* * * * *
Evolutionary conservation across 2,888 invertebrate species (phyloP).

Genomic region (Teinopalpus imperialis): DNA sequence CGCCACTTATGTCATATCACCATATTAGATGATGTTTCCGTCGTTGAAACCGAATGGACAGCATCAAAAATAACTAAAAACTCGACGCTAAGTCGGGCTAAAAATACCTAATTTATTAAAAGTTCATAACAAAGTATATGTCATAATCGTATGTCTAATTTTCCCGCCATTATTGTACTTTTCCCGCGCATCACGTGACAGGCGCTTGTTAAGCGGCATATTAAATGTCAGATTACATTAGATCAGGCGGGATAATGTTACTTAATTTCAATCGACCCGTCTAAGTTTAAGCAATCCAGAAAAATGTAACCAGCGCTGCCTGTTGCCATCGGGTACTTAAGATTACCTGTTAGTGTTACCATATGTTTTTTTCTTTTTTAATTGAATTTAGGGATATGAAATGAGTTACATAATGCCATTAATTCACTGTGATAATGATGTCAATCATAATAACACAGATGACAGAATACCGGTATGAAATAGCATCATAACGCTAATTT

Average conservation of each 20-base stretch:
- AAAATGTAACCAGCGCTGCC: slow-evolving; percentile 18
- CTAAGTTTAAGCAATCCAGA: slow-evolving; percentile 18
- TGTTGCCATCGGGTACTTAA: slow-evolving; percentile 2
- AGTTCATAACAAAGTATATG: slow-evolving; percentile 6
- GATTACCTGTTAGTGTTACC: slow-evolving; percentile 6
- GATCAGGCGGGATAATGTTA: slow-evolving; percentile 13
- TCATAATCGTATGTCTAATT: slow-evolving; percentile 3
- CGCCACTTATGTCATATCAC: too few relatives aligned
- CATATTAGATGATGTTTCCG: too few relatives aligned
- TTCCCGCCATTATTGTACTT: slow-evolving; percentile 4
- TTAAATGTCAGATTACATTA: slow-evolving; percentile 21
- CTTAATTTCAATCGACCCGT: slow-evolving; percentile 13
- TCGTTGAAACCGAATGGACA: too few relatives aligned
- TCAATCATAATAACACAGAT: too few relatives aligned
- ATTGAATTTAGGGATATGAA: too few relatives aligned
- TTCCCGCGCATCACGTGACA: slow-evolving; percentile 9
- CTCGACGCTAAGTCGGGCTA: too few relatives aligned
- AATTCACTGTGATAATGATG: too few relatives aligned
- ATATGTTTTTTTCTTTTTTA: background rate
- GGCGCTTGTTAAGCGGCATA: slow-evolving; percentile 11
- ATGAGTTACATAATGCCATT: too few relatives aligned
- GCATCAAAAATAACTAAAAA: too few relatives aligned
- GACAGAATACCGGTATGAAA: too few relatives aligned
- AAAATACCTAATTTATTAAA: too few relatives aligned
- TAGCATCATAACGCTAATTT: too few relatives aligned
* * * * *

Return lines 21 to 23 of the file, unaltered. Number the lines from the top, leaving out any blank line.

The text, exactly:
- AATTCACTGTGATAATGATG: too few relatives aligned
- ATATGTTTTTTTCTTTTTTA: background rate
- GGCGCTTGTTAAGCGGCATA: slow-evolving; percentile 11